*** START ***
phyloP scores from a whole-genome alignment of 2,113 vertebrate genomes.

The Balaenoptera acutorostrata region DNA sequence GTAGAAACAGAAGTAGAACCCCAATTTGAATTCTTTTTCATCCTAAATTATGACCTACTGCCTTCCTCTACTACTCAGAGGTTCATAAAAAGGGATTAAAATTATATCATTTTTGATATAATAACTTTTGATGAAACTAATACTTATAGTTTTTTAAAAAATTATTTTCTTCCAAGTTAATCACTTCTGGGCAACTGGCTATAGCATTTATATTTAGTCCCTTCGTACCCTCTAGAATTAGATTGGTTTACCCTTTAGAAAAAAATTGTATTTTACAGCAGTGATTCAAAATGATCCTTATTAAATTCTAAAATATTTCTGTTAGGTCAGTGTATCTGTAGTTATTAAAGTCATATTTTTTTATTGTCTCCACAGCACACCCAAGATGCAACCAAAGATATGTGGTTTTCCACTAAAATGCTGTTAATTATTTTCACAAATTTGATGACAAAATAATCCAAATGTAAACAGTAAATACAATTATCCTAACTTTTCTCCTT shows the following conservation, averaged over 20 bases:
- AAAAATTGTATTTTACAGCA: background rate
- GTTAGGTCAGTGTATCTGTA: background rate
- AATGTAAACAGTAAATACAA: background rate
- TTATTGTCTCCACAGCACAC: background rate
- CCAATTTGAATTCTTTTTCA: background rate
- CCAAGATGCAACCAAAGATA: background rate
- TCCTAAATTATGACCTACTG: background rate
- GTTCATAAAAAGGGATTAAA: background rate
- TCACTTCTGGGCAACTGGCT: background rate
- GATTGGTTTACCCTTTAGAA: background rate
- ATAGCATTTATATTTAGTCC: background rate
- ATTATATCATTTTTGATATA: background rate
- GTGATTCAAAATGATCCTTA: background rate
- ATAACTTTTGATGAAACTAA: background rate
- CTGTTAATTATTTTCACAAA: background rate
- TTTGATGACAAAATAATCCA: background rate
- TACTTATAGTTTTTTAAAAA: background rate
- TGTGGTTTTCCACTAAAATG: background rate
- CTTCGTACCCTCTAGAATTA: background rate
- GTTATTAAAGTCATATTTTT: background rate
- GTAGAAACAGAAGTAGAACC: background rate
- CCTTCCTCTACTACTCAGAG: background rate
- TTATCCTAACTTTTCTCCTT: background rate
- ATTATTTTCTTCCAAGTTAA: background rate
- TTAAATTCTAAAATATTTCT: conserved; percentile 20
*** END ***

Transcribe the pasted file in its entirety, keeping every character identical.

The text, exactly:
phyloP scores from a whole-genome alignment of 2,113 vertebrate genomes.

The Balaenoptera acutorostrata region DNA sequence GTAGAAACAGAAGTAGAACCCCAATTTGAATTCTTTTTCATCCTAAATTATGACCTACTGCCTTCCTCTACTACTCAGAGGTTCATAAAAAGGGATTAAAATTATATCATTTTTGATATAATAACTTTTGATGAAACTAATACTTATAGTTTTTTAAAAAATTATTTTCTTCCAAGTTAATCACTTCTGGGCAACTGGCTATAGCATTTATATTTAGTCCCTTCGTACCCTCTAGAATTAGATTGGTTTACCCTTTAGAAAAAAATTGTATTTTACAGCAGTGATTCAAAATGATCCTTATTAAATTCTAAAATATTTCTGTTAGGTCAGTGTATCTGTAGTTATTAAAGTCATATTTTTTTATTGTCTCCACAGCACACCCAAGATGCAACCAAAGATATGTGGTTTTCCACTAAAATGCTGTTAATTATTTTCACAAATTTGATGACAAAATAATCCAAATGTAAACAGTAAATACAATTATCCTAACTTTTCTCCTT shows the following conservation, averaged over 20 bases:
- AAAAATTGTATTTTACAGCA: background rate
- GTTAGGTCAGTGTATCTGTA: background rate
- AATGTAAACAGTAAATACAA: background rate
- TTATTGTCTCCACAGCACAC: background rate
- CCAATTTGAATTCTTTTTCA: background rate
- CCAAGATGCAACCAAAGATA: background rate
- TCCTAAATTATGACCTACTG: background rate
- GTTCATAAAAAGGGATTAAA: background rate
- TCACTTCTGGGCAACTGGCT: background rate
- GATTGGTTTACCCTTTAGAA: background rate
- ATAGCATTTATATTTAGTCC: background rate
- ATTATATCATTTTTGATATA: background rate
- GTGATTCAAAATGATCCTTA: background rate
- ATAACTTTTGATGAAACTAA: background rate
- CTGTTAATTATTTTCACAAA: background rate
- TTTGATGACAAAATAATCCA: background rate
- TACTTATAGTTTTTTAAAAA: background rate
- TGTGGTTTTCCACTAAAATG: background rate
- CTTCGTACCCTCTAGAATTA: background rate
- GTTATTAAAGTCATATTTTT: background rate
- GTAGAAACAGAAGTAGAACC: background rate
- CCTTCCTCTACTACTCAGAG: background rate
- TTATCCTAACTTTTCTCCTT: background rate
- ATTATTTTCTTCCAAGTTAA: background rate
- TTAAATTCTAAAATATTTCT: conserved; percentile 20